"They charged in here as if I were making crack cocaine," Daniels complained. "They could have sent one person and we should have shown them everything." She suggested that the raid might have been caused by angry obstetricians, who charge several times what she does to deliver a baby. "The local docs are screaming their heads off.''
I am (obviously) a huge proponent of placenta encapsulation. However, I can not in any way condone this type of activity. I created the Training & Certification program specifically to avoid these types of situations.
As an advocate for the movement toward legitimizing the use of placenta for its natural purpose, this story is absolutely outrageous. People who operate with such a total lack of regard for the gravity of the process and who apparently do not realize that the FDA is not on our side, set the movement back and make it harder for the rest of us who are being safe and working toward legitimacy.
Please, people - don’t think that you can find free instructions for drying placentas on the internet and just set up shop. This is serious. You need to comply with government standards and regulations. Get some training. Work with us. Together we can do it. But not when people like this are operating out there.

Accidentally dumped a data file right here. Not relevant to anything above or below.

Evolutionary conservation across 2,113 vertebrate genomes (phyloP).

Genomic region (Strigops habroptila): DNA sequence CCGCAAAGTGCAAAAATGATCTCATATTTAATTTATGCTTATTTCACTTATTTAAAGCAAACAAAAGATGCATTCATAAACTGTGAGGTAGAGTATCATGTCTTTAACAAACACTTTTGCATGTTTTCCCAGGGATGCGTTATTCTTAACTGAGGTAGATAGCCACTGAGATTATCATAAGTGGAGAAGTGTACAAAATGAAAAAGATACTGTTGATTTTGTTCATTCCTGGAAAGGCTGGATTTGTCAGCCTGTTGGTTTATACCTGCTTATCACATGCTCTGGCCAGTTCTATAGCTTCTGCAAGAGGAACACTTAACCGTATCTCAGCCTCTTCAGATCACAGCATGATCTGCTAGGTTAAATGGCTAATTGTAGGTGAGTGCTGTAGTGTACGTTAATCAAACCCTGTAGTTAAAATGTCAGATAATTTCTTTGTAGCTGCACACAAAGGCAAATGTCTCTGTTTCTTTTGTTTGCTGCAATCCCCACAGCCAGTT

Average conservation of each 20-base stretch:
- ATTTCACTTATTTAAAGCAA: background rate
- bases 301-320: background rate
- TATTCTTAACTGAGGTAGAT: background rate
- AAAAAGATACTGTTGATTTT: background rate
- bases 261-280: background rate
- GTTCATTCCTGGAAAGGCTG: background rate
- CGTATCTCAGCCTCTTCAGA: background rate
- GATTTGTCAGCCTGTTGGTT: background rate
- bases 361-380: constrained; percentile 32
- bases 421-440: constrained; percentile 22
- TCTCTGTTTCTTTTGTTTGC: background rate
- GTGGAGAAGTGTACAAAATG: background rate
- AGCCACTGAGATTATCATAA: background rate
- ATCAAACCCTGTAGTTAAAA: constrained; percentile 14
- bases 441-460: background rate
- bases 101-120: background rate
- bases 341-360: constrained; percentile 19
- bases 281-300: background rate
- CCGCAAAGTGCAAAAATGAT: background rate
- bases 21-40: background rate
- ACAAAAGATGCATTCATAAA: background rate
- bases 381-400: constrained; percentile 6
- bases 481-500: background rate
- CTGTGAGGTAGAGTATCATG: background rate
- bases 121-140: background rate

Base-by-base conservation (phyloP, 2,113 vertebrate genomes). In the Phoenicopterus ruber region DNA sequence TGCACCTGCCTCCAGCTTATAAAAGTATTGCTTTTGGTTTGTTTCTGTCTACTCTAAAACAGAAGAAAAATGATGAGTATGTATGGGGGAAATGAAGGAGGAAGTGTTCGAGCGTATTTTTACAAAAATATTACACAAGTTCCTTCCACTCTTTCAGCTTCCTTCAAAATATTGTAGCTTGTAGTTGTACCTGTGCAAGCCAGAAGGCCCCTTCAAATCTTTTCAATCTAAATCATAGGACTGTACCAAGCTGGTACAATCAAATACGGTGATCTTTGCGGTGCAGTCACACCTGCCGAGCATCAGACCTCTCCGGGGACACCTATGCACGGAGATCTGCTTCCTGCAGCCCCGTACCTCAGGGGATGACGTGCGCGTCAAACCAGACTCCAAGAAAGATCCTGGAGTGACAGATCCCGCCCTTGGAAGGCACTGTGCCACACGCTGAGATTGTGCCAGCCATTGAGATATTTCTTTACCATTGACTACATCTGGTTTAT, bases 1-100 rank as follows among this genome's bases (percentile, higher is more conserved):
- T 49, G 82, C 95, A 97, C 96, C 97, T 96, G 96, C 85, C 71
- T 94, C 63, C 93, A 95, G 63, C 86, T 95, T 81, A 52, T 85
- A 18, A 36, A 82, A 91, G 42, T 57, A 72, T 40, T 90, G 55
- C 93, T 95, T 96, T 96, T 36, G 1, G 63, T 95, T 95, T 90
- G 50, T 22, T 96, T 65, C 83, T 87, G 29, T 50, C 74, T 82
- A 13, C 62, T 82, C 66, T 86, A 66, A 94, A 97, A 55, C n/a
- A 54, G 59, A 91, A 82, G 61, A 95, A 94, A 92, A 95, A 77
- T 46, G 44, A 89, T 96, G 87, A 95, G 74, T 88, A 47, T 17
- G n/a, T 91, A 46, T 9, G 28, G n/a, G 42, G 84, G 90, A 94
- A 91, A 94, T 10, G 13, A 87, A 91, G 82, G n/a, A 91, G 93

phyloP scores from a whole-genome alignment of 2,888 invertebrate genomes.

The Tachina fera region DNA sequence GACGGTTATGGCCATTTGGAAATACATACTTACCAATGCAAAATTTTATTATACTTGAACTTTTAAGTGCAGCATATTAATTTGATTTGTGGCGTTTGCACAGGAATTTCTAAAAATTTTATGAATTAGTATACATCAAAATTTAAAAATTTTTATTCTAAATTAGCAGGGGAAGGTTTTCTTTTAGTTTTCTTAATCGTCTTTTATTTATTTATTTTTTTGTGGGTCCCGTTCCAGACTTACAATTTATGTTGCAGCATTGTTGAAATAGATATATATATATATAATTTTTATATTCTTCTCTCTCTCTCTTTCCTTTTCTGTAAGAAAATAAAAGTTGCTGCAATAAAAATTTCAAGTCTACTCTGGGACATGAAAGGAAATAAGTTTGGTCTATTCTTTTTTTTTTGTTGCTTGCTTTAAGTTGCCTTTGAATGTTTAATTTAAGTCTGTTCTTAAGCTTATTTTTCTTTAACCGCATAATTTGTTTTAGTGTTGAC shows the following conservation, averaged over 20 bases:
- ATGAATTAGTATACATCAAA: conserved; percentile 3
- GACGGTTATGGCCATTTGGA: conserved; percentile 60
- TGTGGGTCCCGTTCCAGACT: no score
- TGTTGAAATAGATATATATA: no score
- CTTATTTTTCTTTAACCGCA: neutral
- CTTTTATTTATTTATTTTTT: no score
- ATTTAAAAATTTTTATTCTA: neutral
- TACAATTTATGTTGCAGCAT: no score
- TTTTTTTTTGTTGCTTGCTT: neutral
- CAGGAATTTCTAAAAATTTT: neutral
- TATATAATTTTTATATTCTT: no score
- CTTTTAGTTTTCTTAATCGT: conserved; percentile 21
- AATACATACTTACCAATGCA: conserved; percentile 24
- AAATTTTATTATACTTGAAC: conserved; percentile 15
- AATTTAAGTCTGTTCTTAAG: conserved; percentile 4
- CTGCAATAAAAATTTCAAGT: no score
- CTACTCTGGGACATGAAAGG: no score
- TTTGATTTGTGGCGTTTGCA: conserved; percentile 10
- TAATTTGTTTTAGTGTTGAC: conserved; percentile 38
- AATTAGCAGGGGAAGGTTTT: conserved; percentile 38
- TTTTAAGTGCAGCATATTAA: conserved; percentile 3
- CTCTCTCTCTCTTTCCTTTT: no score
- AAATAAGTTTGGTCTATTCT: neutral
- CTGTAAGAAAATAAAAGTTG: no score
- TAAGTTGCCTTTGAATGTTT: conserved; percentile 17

White Collar Crime News blogger Jef Henninger has a lawyer's take on the situation:
I hate to see good people get caught up in criminal cases when the entire problem could have been easily avoided if a good attorney got in there and essentially performed an audit on the entire business....I don’t know enough about the facts of this case to really figure out what the situation is here, but I see no indication that anyone was harmed. At the most, it seems like they had sloppy business practices while they performed a service that the people wanted; but the FDA does not agree with. This seems like it would be a good case for a lawyer to argue that this is a technical violation of civil law and not a criminal violation as no one was actually harmed.
Update 1/08/2008: For more information and continuing updates, please visit The Placenta Blog.
Sunday, December 28, 2008
Obstetrics in America is filled with stories of birth workers who can no longer have loving relationships with their patients because they are scared to death of lawsuits. The only people who suffer from these lawsuits are the mothers and babies because it becomes harder and harder to get the care you want when your caregiver is scared or limited by malpractice insurance.
Thankfully, this case was not about my ability as a midwife or my care of the mother and baby but a question of contracts, insurance, and money. I am so grateful to have learned what I did without anyone being seriously hurt - my heart goes out to midwives who are charged with an unwarrented medical lawsuit.
Saturday, December 06, 2008
Sunday, November 30, 2008
In Western European countries, as well as in Poland's neighboring countries, childbirth anesthetization is considered a standard service provided to women. The question becomes, then, why do Polish women have to pay for it? This situation divides the Polish women into two groups: those who can afford to pay for anesthetization and those who cannot afford to pay for something to which they are entitled.
Well, I guess it's another strike against socialized medicine.